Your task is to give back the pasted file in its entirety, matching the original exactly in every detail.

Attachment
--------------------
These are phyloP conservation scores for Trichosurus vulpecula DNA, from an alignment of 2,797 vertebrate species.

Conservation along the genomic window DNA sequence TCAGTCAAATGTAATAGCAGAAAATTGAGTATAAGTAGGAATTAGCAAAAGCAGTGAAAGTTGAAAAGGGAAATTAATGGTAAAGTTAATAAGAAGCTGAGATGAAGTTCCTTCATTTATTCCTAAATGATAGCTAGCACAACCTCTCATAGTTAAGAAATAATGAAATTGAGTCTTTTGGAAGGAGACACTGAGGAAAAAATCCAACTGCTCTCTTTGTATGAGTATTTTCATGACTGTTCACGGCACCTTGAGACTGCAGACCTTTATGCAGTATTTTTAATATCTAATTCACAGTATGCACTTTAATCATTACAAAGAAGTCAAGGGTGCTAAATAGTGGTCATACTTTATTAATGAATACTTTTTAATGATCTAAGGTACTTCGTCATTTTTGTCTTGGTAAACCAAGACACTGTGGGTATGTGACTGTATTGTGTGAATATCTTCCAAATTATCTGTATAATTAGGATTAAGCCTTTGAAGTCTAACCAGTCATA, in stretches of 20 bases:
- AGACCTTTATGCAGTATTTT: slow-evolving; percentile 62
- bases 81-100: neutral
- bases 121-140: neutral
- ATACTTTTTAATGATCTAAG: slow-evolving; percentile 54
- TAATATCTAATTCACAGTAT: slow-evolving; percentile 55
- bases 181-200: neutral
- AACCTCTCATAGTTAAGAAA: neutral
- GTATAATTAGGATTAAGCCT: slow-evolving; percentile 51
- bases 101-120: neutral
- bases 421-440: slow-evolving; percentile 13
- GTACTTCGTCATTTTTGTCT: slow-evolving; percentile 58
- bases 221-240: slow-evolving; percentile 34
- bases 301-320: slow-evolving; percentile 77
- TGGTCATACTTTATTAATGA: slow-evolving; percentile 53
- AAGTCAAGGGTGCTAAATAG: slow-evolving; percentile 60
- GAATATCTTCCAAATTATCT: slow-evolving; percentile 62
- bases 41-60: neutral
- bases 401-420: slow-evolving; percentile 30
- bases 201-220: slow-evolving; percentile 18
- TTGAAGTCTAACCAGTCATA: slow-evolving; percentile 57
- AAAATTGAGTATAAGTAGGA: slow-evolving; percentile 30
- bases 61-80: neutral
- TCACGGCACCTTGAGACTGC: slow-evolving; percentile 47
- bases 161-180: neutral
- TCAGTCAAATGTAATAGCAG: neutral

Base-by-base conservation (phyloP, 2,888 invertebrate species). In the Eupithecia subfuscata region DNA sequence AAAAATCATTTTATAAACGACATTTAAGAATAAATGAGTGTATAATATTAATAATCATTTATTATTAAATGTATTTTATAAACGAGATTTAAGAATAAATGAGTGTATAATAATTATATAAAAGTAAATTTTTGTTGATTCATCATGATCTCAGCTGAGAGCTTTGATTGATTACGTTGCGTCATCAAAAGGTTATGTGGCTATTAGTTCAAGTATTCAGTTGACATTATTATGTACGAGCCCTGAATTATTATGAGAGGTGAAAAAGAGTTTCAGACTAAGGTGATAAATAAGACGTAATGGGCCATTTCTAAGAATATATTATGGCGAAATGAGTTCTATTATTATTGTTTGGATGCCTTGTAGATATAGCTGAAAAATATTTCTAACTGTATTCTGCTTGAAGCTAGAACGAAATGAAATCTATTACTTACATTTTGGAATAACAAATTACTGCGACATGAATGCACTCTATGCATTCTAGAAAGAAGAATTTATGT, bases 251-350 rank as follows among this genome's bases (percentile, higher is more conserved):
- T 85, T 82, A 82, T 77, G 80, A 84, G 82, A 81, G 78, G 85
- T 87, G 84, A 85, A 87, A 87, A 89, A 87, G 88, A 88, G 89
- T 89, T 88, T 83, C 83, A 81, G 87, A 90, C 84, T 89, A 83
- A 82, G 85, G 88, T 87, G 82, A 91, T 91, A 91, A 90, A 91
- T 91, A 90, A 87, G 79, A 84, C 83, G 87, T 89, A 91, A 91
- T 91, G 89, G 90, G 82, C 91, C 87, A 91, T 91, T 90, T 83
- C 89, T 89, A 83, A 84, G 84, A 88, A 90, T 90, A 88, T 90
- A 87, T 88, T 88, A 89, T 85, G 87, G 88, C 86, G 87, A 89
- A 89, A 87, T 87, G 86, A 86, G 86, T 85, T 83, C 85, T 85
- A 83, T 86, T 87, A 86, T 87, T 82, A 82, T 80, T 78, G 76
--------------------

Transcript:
These are phyloP conservation scores for Trichosurus vulpecula DNA, from an alignment of 2,797 vertebrate species.

Conservation along the genomic window DNA sequence TCAGTCAAATGTAATAGCAGAAAATTGAGTATAAGTAGGAATTAGCAAAAGCAGTGAAAGTTGAAAAGGGAAATTAATGGTAAAGTTAATAAGAAGCTGAGATGAAGTTCCTTCATTTATTCCTAAATGATAGCTAGCACAACCTCTCATAGTTAAGAAATAATGAAATTGAGTCTTTTGGAAGGAGACACTGAGGAAAAAATCCAACTGCTCTCTTTGTATGAGTATTTTCATGACTGTTCACGGCACCTTGAGACTGCAGACCTTTATGCAGTATTTTTAATATCTAATTCACAGTATGCACTTTAATCATTACAAAGAAGTCAAGGGTGCTAAATAGTGGTCATACTTTATTAATGAATACTTTTTAATGATCTAAGGTACTTCGTCATTTTTGTCTTGGTAAACCAAGACACTGTGGGTATGTGACTGTATTGTGTGAATATCTTCCAAATTATCTGTATAATTAGGATTAAGCCTTTGAAGTCTAACCAGTCATA, in stretches of 20 bases:
- AGACCTTTATGCAGTATTTT: slow-evolving; percentile 62
- bases 81-100: neutral
- bases 121-140: neutral
- ATACTTTTTAATGATCTAAG: slow-evolving; percentile 54
- TAATATCTAATTCACAGTAT: slow-evolving; percentile 55
- bases 181-200: neutral
- AACCTCTCATAGTTAAGAAA: neutral
- GTATAATTAGGATTAAGCCT: slow-evolving; percentile 51
- bases 101-120: neutral
- bases 421-440: slow-evolving; percentile 13
- GTACTTCGTCATTTTTGTCT: slow-evolving; percentile 58
- bases 221-240: slow-evolving; percentile 34
- bases 301-320: slow-evolving; percentile 77
- TGGTCATACTTTATTAATGA: slow-evolving; percentile 53
- AAGTCAAGGGTGCTAAATAG: slow-evolving; percentile 60
- GAATATCTTCCAAATTATCT: slow-evolving; percentile 62
- bases 41-60: neutral
- bases 401-420: slow-evolving; percentile 30
- bases 201-220: slow-evolving; percentile 18
- TTGAAGTCTAACCAGTCATA: slow-evolving; percentile 57
- AAAATTGAGTATAAGTAGGA: slow-evolving; percentile 30
- bases 61-80: neutral
- TCACGGCACCTTGAGACTGC: slow-evolving; percentile 47
- bases 161-180: neutral
- TCAGTCAAATGTAATAGCAG: neutral

Base-by-base conservation (phyloP, 2,888 invertebrate species). In the Eupithecia subfuscata region DNA sequence AAAAATCATTTTATAAACGACATTTAAGAATAAATGAGTGTATAATATTAATAATCATTTATTATTAAATGTATTTTATAAACGAGATTTAAGAATAAATGAGTGTATAATAATTATATAAAAGTAAATTTTTGTTGATTCATCATGATCTCAGCTGAGAGCTTTGATTGATTACGTTGCGTCATCAAAAGGTTATGTGGCTATTAGTTCAAGTATTCAGTTGACATTATTATGTACGAGCCCTGAATTATTATGAGAGGTGAAAAAGAGTTTCAGACTAAGGTGATAAATAAGACGTAATGGGCCATTTCTAAGAATATATTATGGCGAAATGAGTTCTATTATTATTGTTTGGATGCCTTGTAGATATAGCTGAAAAATATTTCTAACTGTATTCTGCTTGAAGCTAGAACGAAATGAAATCTATTACTTACATTTTGGAATAACAAATTACTGCGACATGAATGCACTCTATGCATTCTAGAAAGAAGAATTTATGT, bases 251-350 rank as follows among this genome's bases (percentile, higher is more conserved):
- T 85, T 82, A 82, T 77, G 80, A 84, G 82, A 81, G 78, G 85
- T 87, G 84, A 85, A 87, A 87, A 89, A 87, G 88, A 88, G 89
- T 89, T 88, T 83, C 83, A 81, G 87, A 90, C 84, T 89, A 83
- A 82, G 85, G 88, T 87, G 82, A 91, T 91, A 91, A 90, A 91
- T 91, A 90, A 87, G 79, A 84, C 83, G 87, T 89, A 91, A 91
- T 91, G 89, G 90, G 82, C 91, C 87, A 91, T 91, T 90, T 83
- C 89, T 89, A 83, A 84, G 84, A 88, A 90, T 90, A 88, T 90
- A 87, T 88, T 88, A 89, T 85, G 87, G 88, C 86, G 87, A 89
- A 89, A 87, T 87, G 86, A 86, G 86, T 85, T 83, C 85, T 85
- A 83, T 86, T 87, A 86, T 87, T 82, A 82, T 80, T 78, G 76